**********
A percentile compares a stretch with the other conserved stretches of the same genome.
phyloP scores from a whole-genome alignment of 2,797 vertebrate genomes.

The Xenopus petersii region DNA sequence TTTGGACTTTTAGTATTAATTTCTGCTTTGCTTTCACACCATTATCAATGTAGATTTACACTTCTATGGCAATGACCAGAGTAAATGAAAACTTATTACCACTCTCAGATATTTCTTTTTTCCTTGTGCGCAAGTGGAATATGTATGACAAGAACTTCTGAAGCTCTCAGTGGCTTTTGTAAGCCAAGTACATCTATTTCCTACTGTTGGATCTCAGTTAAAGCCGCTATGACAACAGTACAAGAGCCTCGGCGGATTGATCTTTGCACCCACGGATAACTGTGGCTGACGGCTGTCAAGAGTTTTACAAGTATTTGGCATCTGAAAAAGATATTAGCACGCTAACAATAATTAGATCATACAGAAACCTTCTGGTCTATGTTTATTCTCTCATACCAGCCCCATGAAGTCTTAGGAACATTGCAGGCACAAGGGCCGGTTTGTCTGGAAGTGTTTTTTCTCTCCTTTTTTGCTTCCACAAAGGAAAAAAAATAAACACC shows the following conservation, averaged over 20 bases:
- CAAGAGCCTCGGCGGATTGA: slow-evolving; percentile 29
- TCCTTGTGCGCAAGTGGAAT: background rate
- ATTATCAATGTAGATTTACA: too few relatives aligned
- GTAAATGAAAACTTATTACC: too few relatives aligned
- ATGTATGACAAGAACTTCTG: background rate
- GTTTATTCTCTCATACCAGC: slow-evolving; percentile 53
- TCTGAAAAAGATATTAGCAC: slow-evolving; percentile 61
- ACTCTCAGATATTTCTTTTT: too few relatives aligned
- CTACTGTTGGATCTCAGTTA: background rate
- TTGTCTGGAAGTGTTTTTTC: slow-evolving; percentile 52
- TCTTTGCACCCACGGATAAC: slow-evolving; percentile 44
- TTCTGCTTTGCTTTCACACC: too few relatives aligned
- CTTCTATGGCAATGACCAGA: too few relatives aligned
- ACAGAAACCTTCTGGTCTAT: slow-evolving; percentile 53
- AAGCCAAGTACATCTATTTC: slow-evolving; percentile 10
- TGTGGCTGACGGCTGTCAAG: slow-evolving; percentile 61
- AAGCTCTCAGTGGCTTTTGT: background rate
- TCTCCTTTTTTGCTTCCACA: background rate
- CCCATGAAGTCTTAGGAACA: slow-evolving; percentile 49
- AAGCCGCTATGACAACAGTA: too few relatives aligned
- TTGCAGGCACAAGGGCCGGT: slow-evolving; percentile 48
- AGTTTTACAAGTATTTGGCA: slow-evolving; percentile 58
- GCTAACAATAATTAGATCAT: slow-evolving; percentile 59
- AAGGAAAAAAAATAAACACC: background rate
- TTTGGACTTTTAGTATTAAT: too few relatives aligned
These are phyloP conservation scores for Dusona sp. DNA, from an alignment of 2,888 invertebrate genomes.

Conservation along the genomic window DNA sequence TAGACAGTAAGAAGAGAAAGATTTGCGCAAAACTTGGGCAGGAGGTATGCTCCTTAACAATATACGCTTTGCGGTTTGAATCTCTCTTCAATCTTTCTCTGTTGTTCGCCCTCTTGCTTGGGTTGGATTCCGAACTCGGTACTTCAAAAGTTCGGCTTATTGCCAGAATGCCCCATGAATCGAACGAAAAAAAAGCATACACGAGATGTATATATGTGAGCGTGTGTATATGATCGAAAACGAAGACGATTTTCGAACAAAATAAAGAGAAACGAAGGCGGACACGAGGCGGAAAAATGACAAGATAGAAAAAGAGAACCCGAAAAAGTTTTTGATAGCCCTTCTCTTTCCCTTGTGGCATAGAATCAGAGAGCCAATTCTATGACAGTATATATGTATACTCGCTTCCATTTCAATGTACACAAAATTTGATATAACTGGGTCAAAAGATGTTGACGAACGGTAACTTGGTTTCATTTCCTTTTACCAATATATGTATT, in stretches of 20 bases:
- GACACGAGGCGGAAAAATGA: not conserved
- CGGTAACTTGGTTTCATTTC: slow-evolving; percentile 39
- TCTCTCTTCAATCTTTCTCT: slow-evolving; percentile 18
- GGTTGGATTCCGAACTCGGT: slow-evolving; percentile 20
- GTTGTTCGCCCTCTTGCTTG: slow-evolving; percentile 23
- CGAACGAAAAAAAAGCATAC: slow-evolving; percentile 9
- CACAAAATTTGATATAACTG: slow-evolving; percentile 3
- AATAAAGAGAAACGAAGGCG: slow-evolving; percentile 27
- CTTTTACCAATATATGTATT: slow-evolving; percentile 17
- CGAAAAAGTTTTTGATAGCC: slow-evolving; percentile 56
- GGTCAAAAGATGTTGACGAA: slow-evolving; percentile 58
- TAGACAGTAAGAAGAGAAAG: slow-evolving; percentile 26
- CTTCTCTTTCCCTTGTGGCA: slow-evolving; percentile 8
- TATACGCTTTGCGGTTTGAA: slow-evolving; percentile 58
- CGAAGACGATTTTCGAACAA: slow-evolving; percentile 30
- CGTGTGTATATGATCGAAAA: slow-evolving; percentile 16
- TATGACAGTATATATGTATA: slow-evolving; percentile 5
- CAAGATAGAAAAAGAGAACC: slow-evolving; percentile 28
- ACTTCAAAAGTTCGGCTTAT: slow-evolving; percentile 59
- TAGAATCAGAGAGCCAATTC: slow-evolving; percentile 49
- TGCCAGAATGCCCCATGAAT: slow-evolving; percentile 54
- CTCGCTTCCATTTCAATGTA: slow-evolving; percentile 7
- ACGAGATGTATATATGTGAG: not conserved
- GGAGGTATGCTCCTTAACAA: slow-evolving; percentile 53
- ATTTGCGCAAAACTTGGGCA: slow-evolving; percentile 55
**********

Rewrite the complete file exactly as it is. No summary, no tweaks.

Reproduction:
A percentile compares a stretch with the other conserved stretches of the same genome.
phyloP scores from a whole-genome alignment of 2,797 vertebrate genomes.

The Xenopus petersii region DNA sequence TTTGGACTTTTAGTATTAATTTCTGCTTTGCTTTCACACCATTATCAATGTAGATTTACACTTCTATGGCAATGACCAGAGTAAATGAAAACTTATTACCACTCTCAGATATTTCTTTTTTCCTTGTGCGCAAGTGGAATATGTATGACAAGAACTTCTGAAGCTCTCAGTGGCTTTTGTAAGCCAAGTACATCTATTTCCTACTGTTGGATCTCAGTTAAAGCCGCTATGACAACAGTACAAGAGCCTCGGCGGATTGATCTTTGCACCCACGGATAACTGTGGCTGACGGCTGTCAAGAGTTTTACAAGTATTTGGCATCTGAAAAAGATATTAGCACGCTAACAATAATTAGATCATACAGAAACCTTCTGGTCTATGTTTATTCTCTCATACCAGCCCCATGAAGTCTTAGGAACATTGCAGGCACAAGGGCCGGTTTGTCTGGAAGTGTTTTTTCTCTCCTTTTTTGCTTCCACAAAGGAAAAAAAATAAACACC shows the following conservation, averaged over 20 bases:
- CAAGAGCCTCGGCGGATTGA: slow-evolving; percentile 29
- TCCTTGTGCGCAAGTGGAAT: background rate
- ATTATCAATGTAGATTTACA: too few relatives aligned
- GTAAATGAAAACTTATTACC: too few relatives aligned
- ATGTATGACAAGAACTTCTG: background rate
- GTTTATTCTCTCATACCAGC: slow-evolving; percentile 53
- TCTGAAAAAGATATTAGCAC: slow-evolving; percentile 61
- ACTCTCAGATATTTCTTTTT: too few relatives aligned
- CTACTGTTGGATCTCAGTTA: background rate
- TTGTCTGGAAGTGTTTTTTC: slow-evolving; percentile 52
- TCTTTGCACCCACGGATAAC: slow-evolving; percentile 44
- TTCTGCTTTGCTTTCACACC: too few relatives aligned
- CTTCTATGGCAATGACCAGA: too few relatives aligned
- ACAGAAACCTTCTGGTCTAT: slow-evolving; percentile 53
- AAGCCAAGTACATCTATTTC: slow-evolving; percentile 10
- TGTGGCTGACGGCTGTCAAG: slow-evolving; percentile 61
- AAGCTCTCAGTGGCTTTTGT: background rate
- TCTCCTTTTTTGCTTCCACA: background rate
- CCCATGAAGTCTTAGGAACA: slow-evolving; percentile 49
- AAGCCGCTATGACAACAGTA: too few relatives aligned
- TTGCAGGCACAAGGGCCGGT: slow-evolving; percentile 48
- AGTTTTACAAGTATTTGGCA: slow-evolving; percentile 58
- GCTAACAATAATTAGATCAT: slow-evolving; percentile 59
- AAGGAAAAAAAATAAACACC: background rate
- TTTGGACTTTTAGTATTAAT: too few relatives aligned
These are phyloP conservation scores for Dusona sp. DNA, from an alignment of 2,888 invertebrate genomes.

Conservation along the genomic window DNA sequence TAGACAGTAAGAAGAGAAAGATTTGCGCAAAACTTGGGCAGGAGGTATGCTCCTTAACAATATACGCTTTGCGGTTTGAATCTCTCTTCAATCTTTCTCTGTTGTTCGCCCTCTTGCTTGGGTTGGATTCCGAACTCGGTACTTCAAAAGTTCGGCTTATTGCCAGAATGCCCCATGAATCGAACGAAAAAAAAGCATACACGAGATGTATATATGTGAGCGTGTGTATATGATCGAAAACGAAGACGATTTTCGAACAAAATAAAGAGAAACGAAGGCGGACACGAGGCGGAAAAATGACAAGATAGAAAAAGAGAACCCGAAAAAGTTTTTGATAGCCCTTCTCTTTCCCTTGTGGCATAGAATCAGAGAGCCAATTCTATGACAGTATATATGTATACTCGCTTCCATTTCAATGTACACAAAATTTGATATAACTGGGTCAAAAGATGTTGACGAACGGTAACTTGGTTTCATTTCCTTTTACCAATATATGTATT, in stretches of 20 bases:
- GACACGAGGCGGAAAAATGA: not conserved
- CGGTAACTTGGTTTCATTTC: slow-evolving; percentile 39
- TCTCTCTTCAATCTTTCTCT: slow-evolving; percentile 18
- GGTTGGATTCCGAACTCGGT: slow-evolving; percentile 20
- GTTGTTCGCCCTCTTGCTTG: slow-evolving; percentile 23
- CGAACGAAAAAAAAGCATAC: slow-evolving; percentile 9
- CACAAAATTTGATATAACTG: slow-evolving; percentile 3
- AATAAAGAGAAACGAAGGCG: slow-evolving; percentile 27
- CTTTTACCAATATATGTATT: slow-evolving; percentile 17
- CGAAAAAGTTTTTGATAGCC: slow-evolving; percentile 56
- GGTCAAAAGATGTTGACGAA: slow-evolving; percentile 58
- TAGACAGTAAGAAGAGAAAG: slow-evolving; percentile 26
- CTTCTCTTTCCCTTGTGGCA: slow-evolving; percentile 8
- TATACGCTTTGCGGTTTGAA: slow-evolving; percentile 58
- CGAAGACGATTTTCGAACAA: slow-evolving; percentile 30
- CGTGTGTATATGATCGAAAA: slow-evolving; percentile 16
- TATGACAGTATATATGTATA: slow-evolving; percentile 5
- CAAGATAGAAAAAGAGAACC: slow-evolving; percentile 28
- ACTTCAAAAGTTCGGCTTAT: slow-evolving; percentile 59
- TAGAATCAGAGAGCCAATTC: slow-evolving; percentile 49
- TGCCAGAATGCCCCATGAAT: slow-evolving; percentile 54
- CTCGCTTCCATTTCAATGTA: slow-evolving; percentile 7
- ACGAGATGTATATATGTGAG: not conserved
- GGAGGTATGCTCCTTAACAA: slow-evolving; percentile 53
- ATTTGCGCAAAACTTGGGCA: slow-evolving; percentile 55